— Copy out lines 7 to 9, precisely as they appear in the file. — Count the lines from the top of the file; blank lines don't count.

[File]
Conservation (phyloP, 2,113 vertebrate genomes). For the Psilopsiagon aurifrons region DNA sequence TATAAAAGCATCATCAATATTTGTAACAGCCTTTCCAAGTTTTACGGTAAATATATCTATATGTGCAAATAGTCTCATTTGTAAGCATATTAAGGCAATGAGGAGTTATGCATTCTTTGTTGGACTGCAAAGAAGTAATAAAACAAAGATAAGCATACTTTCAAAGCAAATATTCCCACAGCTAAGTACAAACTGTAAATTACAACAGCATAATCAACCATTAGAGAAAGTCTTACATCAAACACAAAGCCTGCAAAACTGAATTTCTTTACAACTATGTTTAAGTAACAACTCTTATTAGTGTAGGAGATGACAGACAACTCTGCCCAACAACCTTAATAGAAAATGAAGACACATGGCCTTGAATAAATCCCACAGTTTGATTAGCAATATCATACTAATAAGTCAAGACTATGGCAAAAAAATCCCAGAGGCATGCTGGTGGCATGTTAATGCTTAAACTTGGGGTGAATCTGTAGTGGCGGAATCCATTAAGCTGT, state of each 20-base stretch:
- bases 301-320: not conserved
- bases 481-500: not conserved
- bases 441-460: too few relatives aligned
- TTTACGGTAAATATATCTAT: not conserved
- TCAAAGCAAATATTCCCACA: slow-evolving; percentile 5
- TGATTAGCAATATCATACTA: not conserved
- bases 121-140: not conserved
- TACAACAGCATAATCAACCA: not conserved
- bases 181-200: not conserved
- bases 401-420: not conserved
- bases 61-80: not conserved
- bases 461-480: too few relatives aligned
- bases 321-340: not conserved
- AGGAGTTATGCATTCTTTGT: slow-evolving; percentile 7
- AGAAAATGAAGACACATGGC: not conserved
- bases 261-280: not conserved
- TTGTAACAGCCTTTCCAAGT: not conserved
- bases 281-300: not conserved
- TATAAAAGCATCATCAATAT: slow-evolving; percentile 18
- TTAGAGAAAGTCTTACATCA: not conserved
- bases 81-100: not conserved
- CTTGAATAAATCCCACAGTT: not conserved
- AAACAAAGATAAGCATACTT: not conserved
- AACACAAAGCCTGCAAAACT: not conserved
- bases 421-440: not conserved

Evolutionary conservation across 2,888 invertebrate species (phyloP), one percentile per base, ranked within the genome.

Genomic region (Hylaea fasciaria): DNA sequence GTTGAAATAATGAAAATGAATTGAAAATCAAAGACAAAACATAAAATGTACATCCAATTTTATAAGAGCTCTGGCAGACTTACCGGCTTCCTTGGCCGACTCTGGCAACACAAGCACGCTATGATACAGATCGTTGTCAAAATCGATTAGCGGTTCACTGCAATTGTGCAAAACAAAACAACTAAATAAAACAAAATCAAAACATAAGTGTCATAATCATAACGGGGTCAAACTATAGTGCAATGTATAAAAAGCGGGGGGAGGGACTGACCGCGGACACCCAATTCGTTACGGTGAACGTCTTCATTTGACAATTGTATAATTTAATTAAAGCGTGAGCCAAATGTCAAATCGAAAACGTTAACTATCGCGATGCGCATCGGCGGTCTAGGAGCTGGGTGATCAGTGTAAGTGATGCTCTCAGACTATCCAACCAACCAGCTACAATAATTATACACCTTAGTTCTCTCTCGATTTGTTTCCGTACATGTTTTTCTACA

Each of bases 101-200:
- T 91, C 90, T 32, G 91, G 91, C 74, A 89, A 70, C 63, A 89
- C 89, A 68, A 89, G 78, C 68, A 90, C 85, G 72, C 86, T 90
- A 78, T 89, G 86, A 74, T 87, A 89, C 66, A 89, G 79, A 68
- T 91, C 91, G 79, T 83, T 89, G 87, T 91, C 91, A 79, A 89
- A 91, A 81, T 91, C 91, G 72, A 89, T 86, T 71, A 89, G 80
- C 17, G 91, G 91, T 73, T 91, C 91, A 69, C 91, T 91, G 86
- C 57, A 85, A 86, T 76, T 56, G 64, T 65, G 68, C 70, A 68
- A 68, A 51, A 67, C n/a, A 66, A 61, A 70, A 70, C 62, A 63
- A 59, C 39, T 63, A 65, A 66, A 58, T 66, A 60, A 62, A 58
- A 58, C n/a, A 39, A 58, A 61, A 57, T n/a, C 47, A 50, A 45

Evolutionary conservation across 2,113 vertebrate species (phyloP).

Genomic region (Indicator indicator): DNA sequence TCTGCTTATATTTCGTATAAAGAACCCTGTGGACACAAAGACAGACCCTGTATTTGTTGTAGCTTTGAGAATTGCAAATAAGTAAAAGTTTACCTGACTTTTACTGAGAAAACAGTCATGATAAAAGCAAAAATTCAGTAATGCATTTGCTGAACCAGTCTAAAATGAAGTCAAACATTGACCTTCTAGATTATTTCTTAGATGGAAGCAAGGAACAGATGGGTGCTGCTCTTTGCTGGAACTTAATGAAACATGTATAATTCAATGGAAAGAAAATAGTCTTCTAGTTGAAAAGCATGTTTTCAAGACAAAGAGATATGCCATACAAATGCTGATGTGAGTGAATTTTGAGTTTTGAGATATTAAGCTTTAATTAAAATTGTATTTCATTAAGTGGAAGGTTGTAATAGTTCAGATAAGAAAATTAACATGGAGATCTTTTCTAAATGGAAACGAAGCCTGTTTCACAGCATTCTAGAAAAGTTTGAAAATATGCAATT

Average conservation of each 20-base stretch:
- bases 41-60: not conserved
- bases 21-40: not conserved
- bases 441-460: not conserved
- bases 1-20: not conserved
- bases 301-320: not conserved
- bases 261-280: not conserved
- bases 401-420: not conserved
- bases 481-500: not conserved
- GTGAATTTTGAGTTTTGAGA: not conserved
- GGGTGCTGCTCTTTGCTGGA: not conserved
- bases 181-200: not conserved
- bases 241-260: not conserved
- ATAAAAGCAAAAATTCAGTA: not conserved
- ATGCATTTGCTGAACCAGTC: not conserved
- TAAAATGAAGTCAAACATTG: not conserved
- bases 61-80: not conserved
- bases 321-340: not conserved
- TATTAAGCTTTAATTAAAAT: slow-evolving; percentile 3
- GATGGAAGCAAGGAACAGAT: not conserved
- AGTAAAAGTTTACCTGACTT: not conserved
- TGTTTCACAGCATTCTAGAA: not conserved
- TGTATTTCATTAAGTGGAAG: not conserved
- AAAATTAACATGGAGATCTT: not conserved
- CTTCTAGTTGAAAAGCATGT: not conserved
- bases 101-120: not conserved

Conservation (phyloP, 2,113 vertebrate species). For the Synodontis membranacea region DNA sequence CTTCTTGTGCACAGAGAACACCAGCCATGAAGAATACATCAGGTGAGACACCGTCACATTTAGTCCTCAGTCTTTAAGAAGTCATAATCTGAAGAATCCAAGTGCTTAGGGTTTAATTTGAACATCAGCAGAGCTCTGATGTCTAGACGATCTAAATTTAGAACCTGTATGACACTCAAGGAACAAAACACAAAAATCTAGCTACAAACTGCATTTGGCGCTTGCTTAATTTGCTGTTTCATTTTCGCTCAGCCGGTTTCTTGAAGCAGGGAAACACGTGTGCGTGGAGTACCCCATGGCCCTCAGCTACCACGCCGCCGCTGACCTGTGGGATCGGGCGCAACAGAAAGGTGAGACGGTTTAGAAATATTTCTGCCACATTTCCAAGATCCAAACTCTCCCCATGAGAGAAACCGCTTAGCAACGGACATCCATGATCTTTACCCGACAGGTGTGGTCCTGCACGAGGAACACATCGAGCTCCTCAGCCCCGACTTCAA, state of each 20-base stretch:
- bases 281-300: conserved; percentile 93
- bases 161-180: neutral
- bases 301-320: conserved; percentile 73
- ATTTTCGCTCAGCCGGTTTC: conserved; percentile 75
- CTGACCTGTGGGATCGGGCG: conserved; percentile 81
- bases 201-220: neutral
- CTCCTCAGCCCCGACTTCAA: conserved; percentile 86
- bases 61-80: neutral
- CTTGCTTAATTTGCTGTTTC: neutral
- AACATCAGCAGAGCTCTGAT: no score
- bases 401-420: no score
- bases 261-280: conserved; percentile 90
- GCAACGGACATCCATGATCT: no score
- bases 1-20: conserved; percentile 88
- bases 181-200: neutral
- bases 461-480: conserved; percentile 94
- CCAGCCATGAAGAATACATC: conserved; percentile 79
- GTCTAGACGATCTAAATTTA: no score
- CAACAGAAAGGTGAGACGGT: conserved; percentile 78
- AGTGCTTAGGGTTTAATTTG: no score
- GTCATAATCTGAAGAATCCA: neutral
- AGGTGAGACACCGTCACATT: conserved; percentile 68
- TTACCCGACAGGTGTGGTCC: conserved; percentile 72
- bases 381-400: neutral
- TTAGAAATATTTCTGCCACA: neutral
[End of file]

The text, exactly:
- TGATTAGCAATATCATACTA: not conserved
- bases 121-140: not conserved
- TACAACAGCATAATCAACCA: not conserved